Wigging Out

On Language

By Philologos

Published May 29, 2008, issue of June 06, 2008.
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Ruth Seldin writes from White Plains, N.Y.:

“The Hebrew term for a wig, pe’ah nokhrit, strikes me as odd and paradoxical. It is odd because it’s made up of two biblical words, neither of which seems related to a wig: Pe’ah, which refers in the Bible to the hair of the beard or the upper cheeks, and nokhri, ‘foreign’ or characterizing non-Israelites. The paradox is that the Hebrew term implies that a hairpiece is a foreign object, while most of us today think of it as a very Jewish object, commonly worn by extremely Orthodox women. I’d love to know more about the origin of the term and its history — and do you happen to know when Orthodox women took to wearing wigs?”

In answering Ms. Seldin’s question, we have to begin by distinguishing between two English words that she has conflated: “wig” and “hairpiece.” A hairpiece is a shaped cluster of human or artificial hair added to the natural hair of the wearer; a wig entirely covers or takes the place of the wearer’s own hair. And with this in mind, let’s address the subject at hand.

The word pe’ah occurs many times in the Bible, generally with the meaning of “direction,” “side” or “corner.” Its connection to hair is limited to several passages in the books of Leviticus and Jeremiah, in the first in which we find the injunction “Ye shall not round the corners [pe’ot; also translatable as “sides”] of your heads, neither shalt thou mar the corners of thy beard.” From here comes the age-old Jewish custom of growing beards and the long ear locks known in Hebrew as pe’ot and in Yiddish as peyes. The custom may have arisen in opposition to the ancient Egyptian practice of shaving the chin and cutting hair short or in tonsured form, but in any case, the word pe’ah in Leviticus would seem to refer to the curls, wisps or locks of hair that grow from the sides of the chin or upper jaw.

The term pe’ah nokhrit, on the other hand, is first found in the tractate of Shabbat in the Mishnah, the sixth chapter of which deals with the jewelry and other adornments that may be worn by a woman when stepping out of her house on the Sabbath if she is to observe the laws against carrying objects on the day of rest. A pe’ah nokhrit or “foreign curl” is one of the adornments considered permissible, and there are good reasons for believing that the term denotes a hairpiece rather than a wig.

One reason is that a “foreign curl” (Roman and Roman-influenced women in the period of the Mishnah commonly wore hairpieces to enhance their looks) does not sound like the entire head of hair that constitutes a wig. Another is that ancient rabbinic Hebrew had a separate word for wig, kafletin (from Latin capillitium). This occurs in the Jerusalem Talmud, which rules that a woman who leaves her house with a kafletin does not violate the rabbinic prohibition on being seen in public with her hair uncovered. Presumably, had the rabbis of the Mishnah felt the need to make it clear that wearing a wig on the Sabbath was also not a forbidden form of carrying, they would have used the word kafletin there, too. This would seem to be the opinion of authoritative Mishnaic commentator Ovadia of Bartinoro (1440-1516), who defines the wearer of a pe’ah nokhrit as “a woman without enough of her own hair who takes the hair of other women and puts it on her head as though it were her own.”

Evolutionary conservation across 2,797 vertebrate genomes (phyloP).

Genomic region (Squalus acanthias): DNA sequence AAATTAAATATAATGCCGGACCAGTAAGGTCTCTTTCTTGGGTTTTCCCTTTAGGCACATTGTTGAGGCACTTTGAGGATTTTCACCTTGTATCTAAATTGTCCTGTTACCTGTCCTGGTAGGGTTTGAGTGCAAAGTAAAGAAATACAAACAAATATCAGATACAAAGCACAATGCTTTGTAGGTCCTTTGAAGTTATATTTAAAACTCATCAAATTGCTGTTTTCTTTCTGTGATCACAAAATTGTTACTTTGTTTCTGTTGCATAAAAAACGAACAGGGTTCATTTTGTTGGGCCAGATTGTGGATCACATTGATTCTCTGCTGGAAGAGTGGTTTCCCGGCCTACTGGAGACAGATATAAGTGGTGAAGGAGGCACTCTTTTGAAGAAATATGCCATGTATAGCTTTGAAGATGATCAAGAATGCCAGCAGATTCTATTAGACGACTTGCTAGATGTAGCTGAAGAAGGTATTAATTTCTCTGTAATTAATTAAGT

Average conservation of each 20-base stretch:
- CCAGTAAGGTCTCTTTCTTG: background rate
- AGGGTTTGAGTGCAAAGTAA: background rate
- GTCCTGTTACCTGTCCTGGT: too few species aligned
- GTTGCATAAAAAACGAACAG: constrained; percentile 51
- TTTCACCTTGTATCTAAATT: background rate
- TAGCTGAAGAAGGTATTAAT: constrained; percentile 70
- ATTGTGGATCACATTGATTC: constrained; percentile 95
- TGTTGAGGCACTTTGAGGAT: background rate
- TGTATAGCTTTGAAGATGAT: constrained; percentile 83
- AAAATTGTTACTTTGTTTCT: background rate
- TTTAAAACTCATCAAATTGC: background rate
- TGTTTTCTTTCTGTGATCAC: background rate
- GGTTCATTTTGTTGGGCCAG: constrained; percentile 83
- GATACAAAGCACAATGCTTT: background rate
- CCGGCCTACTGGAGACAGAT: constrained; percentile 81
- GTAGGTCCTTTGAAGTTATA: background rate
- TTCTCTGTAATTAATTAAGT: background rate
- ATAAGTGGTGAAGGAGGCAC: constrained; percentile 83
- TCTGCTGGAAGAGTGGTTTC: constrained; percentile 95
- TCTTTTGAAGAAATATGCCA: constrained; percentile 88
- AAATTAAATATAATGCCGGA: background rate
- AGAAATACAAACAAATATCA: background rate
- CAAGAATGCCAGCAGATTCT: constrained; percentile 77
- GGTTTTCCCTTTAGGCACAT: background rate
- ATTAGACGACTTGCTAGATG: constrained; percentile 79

Interestingly, the sheytl, which is the wig worn, with talmudic permission, in place of their own hair by many ultra-Orthodox women, started out linguistically as a hairpiece also, because German Scheitel (which is the medieval source of the Yiddish word) denotes the crown or top of the head — ergo, a sheytl was originally an addition fitted atop a woman’s natural hair to make it look more abundant or fancily coifed. It was only in the 16th century, when wigs first started coming into fashion in European society (the trend kept growing stronger until the end of the 18th century), that some Jewish women started wearing them instead of covering their heads with hats or kerchiefs, and sheytl (and with it, pe’ah nokhrit) changed its meaning accordingly. One of our earliest references to the sheytl qua wig is found in the 16th-century code of law the Shulchan Aruch, which cites a rabbinical authority as relying on the Jerusalem Talmud in permitting it.

Subsequently, however, other rabbis challenged the permissibility of the sheytl, with some quite eminent ones coming out against it, and the topic continues to cause lively debate in the ultra-Orthodox community to this day. The arguments against it are not just legalistic ones. As many ultra-Orthodox Jews themselves point out, it is a dubious practice to use a rabbinic law that was meant to lessen women’s sexual allure in public in order to justify expensive wigs that cannot be told apart from real hair and are no less attractive. But being an amateur linguist, not an amateur talmudist or moralist, I will stop here.

Questions for Philologos can be sent to philologos@forward.com.


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